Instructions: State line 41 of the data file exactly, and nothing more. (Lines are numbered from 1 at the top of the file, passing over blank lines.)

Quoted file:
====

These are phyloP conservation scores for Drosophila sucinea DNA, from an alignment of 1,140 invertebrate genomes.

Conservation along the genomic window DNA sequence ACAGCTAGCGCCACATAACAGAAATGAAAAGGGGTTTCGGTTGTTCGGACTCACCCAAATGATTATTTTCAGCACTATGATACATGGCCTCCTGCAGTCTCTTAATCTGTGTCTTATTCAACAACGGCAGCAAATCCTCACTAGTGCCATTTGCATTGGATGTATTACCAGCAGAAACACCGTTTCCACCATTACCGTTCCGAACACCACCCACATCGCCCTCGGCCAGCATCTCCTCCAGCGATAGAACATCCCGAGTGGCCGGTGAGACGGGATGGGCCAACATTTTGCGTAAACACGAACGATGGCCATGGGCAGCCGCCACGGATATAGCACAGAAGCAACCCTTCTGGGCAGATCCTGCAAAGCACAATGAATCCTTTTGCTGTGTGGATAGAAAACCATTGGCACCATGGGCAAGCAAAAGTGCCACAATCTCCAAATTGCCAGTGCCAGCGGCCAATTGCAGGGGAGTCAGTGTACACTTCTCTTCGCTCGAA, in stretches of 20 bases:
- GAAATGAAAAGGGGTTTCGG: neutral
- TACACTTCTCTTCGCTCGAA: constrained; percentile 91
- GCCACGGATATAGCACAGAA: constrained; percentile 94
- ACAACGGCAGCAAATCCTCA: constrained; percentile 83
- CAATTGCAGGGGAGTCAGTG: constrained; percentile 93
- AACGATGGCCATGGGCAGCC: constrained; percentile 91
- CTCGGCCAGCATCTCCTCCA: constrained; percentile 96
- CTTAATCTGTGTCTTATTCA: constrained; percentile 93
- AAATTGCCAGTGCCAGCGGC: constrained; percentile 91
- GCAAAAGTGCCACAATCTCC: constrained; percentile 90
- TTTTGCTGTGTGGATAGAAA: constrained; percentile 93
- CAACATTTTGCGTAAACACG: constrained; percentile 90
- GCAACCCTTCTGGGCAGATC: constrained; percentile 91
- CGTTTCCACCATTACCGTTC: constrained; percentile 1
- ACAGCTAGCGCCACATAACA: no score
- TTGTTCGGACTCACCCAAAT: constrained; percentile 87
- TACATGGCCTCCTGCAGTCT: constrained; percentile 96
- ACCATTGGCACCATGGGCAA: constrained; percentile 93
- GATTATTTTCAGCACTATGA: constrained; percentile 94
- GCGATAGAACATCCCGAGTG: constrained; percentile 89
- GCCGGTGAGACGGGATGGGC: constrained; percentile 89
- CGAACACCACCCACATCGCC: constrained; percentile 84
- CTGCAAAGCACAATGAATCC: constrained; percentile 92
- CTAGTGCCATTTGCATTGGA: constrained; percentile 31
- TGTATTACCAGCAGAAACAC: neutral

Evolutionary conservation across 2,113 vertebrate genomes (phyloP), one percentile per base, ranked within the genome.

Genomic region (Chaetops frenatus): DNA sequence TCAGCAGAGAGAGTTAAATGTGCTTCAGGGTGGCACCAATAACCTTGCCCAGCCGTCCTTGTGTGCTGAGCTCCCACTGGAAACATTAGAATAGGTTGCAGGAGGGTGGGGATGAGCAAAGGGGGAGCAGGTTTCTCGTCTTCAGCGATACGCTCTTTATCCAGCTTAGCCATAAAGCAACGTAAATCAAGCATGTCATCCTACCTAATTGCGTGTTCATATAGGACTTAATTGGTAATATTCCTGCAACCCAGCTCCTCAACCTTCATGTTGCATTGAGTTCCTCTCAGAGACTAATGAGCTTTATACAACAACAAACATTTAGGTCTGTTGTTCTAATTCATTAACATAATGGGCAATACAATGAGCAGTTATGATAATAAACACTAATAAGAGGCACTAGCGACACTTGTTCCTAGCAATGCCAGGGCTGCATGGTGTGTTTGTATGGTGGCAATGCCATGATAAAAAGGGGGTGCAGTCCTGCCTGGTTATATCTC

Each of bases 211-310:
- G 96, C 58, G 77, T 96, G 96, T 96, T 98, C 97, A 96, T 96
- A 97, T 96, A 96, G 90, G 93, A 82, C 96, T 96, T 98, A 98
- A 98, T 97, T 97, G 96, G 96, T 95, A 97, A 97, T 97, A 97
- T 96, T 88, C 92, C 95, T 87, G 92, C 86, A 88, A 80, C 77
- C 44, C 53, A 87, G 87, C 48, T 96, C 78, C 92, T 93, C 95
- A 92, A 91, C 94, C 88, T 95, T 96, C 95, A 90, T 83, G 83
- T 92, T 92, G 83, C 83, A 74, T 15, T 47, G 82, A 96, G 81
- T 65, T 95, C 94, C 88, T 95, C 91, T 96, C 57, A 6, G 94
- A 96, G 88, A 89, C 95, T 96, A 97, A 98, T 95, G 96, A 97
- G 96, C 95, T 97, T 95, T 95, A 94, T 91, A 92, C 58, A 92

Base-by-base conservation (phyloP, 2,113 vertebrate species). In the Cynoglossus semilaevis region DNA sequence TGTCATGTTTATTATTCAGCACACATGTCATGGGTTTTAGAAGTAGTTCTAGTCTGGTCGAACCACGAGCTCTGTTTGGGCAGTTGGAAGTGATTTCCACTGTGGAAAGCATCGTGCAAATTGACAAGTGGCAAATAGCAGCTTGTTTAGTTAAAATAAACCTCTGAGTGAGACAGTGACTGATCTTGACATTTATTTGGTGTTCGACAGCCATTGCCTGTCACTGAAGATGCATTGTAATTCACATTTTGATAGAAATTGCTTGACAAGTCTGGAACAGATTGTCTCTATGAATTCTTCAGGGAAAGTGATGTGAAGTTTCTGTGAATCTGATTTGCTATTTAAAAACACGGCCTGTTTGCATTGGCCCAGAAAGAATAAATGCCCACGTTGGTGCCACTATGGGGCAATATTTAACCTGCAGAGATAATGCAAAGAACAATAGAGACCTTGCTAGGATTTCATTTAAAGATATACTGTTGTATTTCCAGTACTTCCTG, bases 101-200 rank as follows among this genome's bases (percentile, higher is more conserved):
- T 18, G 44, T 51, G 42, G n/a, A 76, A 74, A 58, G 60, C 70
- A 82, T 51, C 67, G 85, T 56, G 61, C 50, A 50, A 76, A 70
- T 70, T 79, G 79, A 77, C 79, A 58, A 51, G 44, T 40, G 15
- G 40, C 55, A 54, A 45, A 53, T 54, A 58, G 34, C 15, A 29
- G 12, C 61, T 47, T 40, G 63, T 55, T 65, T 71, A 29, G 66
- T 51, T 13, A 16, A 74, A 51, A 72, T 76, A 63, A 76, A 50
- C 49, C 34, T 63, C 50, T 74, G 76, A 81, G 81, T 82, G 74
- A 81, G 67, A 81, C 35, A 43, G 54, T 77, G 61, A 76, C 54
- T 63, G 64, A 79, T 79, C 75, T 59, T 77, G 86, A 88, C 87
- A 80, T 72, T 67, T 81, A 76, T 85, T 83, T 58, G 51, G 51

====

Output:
Base-by-base conservation (phyloP, 2,113 vertebrate species). In the Cynoglossus semilaevis region DNA sequence TGTCATGTTTATTATTCAGCACACATGTCATGGGTTTTAGAAGTAGTTCTAGTCTGGTCGAACCACGAGCTCTGTTTGGGCAGTTGGAAGTGATTTCCACTGTGGAAAGCATCGTGCAAATTGACAAGTGGCAAATAGCAGCTTGTTTAGTTAAAATAAACCTCTGAGTGAGACAGTGACTGATCTTGACATTTATTTGGTGTTCGACAGCCATTGCCTGTCACTGAAGATGCATTGTAATTCACATTTTGATAGAAATTGCTTGACAAGTCTGGAACAGATTGTCTCTATGAATTCTTCAGGGAAAGTGATGTGAAGTTTCTGTGAATCTGATTTGCTATTTAAAAACACGGCCTGTTTGCATTGGCCCAGAAAGAATAAATGCCCACGTTGGTGCCACTATGGGGCAATATTTAACCTGCAGAGATAATGCAAAGAACAATAGAGACCTTGCTAGGATTTCATTTAAAGATATACTGTTGTATTTCCAGTACTTCCTG, bases 101-200 rank as follows among this genome's bases (percentile, higher is more conserved):